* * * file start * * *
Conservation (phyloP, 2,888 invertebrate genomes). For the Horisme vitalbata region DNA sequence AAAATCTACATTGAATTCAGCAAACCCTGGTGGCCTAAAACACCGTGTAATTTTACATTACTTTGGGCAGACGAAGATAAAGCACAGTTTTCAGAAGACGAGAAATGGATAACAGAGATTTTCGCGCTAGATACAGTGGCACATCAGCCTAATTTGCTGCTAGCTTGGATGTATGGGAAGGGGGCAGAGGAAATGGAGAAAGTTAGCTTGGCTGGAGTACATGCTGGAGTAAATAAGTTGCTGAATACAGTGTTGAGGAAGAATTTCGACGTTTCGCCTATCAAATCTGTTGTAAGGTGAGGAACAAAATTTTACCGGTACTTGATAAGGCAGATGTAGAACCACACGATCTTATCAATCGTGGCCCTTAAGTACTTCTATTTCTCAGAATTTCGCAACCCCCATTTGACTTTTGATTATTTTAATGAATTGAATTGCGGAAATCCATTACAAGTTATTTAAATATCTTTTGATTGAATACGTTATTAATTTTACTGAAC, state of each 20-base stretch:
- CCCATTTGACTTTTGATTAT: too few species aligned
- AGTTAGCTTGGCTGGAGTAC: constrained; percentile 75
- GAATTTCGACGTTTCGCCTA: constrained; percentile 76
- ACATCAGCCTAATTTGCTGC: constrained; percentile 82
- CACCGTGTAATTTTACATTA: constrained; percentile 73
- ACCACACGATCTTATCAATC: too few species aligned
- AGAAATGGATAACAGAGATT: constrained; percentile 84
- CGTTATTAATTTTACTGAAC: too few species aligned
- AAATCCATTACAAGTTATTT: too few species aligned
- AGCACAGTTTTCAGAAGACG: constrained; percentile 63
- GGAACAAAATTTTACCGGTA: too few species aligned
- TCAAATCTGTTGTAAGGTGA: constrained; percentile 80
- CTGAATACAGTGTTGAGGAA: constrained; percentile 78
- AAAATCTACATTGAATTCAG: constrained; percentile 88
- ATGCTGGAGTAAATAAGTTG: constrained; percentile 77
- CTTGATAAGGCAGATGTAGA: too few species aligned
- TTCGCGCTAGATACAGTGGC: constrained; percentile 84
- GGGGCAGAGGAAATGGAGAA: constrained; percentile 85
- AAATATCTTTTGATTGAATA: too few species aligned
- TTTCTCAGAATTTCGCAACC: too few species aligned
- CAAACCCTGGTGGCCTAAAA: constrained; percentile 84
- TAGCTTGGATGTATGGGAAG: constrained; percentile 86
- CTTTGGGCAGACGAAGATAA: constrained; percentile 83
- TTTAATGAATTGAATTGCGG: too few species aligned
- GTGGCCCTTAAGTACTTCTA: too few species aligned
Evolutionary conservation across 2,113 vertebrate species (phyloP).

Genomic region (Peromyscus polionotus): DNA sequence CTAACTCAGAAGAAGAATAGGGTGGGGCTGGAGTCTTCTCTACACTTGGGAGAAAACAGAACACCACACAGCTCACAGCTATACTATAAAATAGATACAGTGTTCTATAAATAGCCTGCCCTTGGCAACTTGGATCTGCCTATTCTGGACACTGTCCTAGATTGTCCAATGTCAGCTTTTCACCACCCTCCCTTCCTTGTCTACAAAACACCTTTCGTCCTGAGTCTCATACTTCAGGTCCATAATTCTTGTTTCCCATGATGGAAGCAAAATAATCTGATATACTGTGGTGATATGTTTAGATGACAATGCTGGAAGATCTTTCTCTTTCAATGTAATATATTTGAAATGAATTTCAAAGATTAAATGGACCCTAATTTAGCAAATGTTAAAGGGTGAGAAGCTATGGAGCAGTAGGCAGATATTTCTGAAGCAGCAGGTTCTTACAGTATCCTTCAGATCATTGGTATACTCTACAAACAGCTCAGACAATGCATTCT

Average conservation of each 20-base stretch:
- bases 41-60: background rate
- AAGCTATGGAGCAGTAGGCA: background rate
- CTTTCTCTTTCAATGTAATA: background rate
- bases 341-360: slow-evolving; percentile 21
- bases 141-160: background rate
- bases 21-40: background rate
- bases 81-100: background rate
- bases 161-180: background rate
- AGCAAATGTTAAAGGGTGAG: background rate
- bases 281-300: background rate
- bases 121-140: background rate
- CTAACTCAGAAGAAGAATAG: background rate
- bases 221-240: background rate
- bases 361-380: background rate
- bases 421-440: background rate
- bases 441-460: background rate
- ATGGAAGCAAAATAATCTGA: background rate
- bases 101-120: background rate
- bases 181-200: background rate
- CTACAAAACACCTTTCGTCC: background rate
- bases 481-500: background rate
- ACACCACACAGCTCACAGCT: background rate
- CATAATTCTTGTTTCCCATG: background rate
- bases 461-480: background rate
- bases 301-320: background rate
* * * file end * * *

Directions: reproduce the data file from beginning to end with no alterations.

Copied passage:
Conservation (phyloP, 2,888 invertebrate genomes). For the Horisme vitalbata region DNA sequence AAAATCTACATTGAATTCAGCAAACCCTGGTGGCCTAAAACACCGTGTAATTTTACATTACTTTGGGCAGACGAAGATAAAGCACAGTTTTCAGAAGACGAGAAATGGATAACAGAGATTTTCGCGCTAGATACAGTGGCACATCAGCCTAATTTGCTGCTAGCTTGGATGTATGGGAAGGGGGCAGAGGAAATGGAGAAAGTTAGCTTGGCTGGAGTACATGCTGGAGTAAATAAGTTGCTGAATACAGTGTTGAGGAAGAATTTCGACGTTTCGCCTATCAAATCTGTTGTAAGGTGAGGAACAAAATTTTACCGGTACTTGATAAGGCAGATGTAGAACCACACGATCTTATCAATCGTGGCCCTTAAGTACTTCTATTTCTCAGAATTTCGCAACCCCCATTTGACTTTTGATTATTTTAATGAATTGAATTGCGGAAATCCATTACAAGTTATTTAAATATCTTTTGATTGAATACGTTATTAATTTTACTGAAC, state of each 20-base stretch:
- CCCATTTGACTTTTGATTAT: too few species aligned
- AGTTAGCTTGGCTGGAGTAC: constrained; percentile 75
- GAATTTCGACGTTTCGCCTA: constrained; percentile 76
- ACATCAGCCTAATTTGCTGC: constrained; percentile 82
- CACCGTGTAATTTTACATTA: constrained; percentile 73
- ACCACACGATCTTATCAATC: too few species aligned
- AGAAATGGATAACAGAGATT: constrained; percentile 84
- CGTTATTAATTTTACTGAAC: too few species aligned
- AAATCCATTACAAGTTATTT: too few species aligned
- AGCACAGTTTTCAGAAGACG: constrained; percentile 63
- GGAACAAAATTTTACCGGTA: too few species aligned
- TCAAATCTGTTGTAAGGTGA: constrained; percentile 80
- CTGAATACAGTGTTGAGGAA: constrained; percentile 78
- AAAATCTACATTGAATTCAG: constrained; percentile 88
- ATGCTGGAGTAAATAAGTTG: constrained; percentile 77
- CTTGATAAGGCAGATGTAGA: too few species aligned
- TTCGCGCTAGATACAGTGGC: constrained; percentile 84
- GGGGCAGAGGAAATGGAGAA: constrained; percentile 85
- AAATATCTTTTGATTGAATA: too few species aligned
- TTTCTCAGAATTTCGCAACC: too few species aligned
- CAAACCCTGGTGGCCTAAAA: constrained; percentile 84
- TAGCTTGGATGTATGGGAAG: constrained; percentile 86
- CTTTGGGCAGACGAAGATAA: constrained; percentile 83
- TTTAATGAATTGAATTGCGG: too few species aligned
- GTGGCCCTTAAGTACTTCTA: too few species aligned
Evolutionary conservation across 2,113 vertebrate species (phyloP).

Genomic region (Peromyscus polionotus): DNA sequence CTAACTCAGAAGAAGAATAGGGTGGGGCTGGAGTCTTCTCTACACTTGGGAGAAAACAGAACACCACACAGCTCACAGCTATACTATAAAATAGATACAGTGTTCTATAAATAGCCTGCCCTTGGCAACTTGGATCTGCCTATTCTGGACACTGTCCTAGATTGTCCAATGTCAGCTTTTCACCACCCTCCCTTCCTTGTCTACAAAACACCTTTCGTCCTGAGTCTCATACTTCAGGTCCATAATTCTTGTTTCCCATGATGGAAGCAAAATAATCTGATATACTGTGGTGATATGTTTAGATGACAATGCTGGAAGATCTTTCTCTTTCAATGTAATATATTTGAAATGAATTTCAAAGATTAAATGGACCCTAATTTAGCAAATGTTAAAGGGTGAGAAGCTATGGAGCAGTAGGCAGATATTTCTGAAGCAGCAGGTTCTTACAGTATCCTTCAGATCATTGGTATACTCTACAAACAGCTCAGACAATGCATTCT

Average conservation of each 20-base stretch:
- bases 41-60: background rate
- AAGCTATGGAGCAGTAGGCA: background rate
- CTTTCTCTTTCAATGTAATA: background rate
- bases 341-360: slow-evolving; percentile 21
- bases 141-160: background rate
- bases 21-40: background rate
- bases 81-100: background rate
- bases 161-180: background rate
- AGCAAATGTTAAAGGGTGAG: background rate
- bases 281-300: background rate
- bases 121-140: background rate
- CTAACTCAGAAGAAGAATAG: background rate
- bases 221-240: background rate
- bases 361-380: background rate
- bases 421-440: background rate
- bases 441-460: background rate
- ATGGAAGCAAAATAATCTGA: background rate
- bases 101-120: background rate
- bases 181-200: background rate
- CTACAAAACACCTTTCGTCC: background rate
- bases 481-500: background rate
- ACACCACACAGCTCACAGCT: background rate
- CATAATTCTTGTTTCCCATG: background rate
- bases 461-480: background rate
- bases 301-320: background rate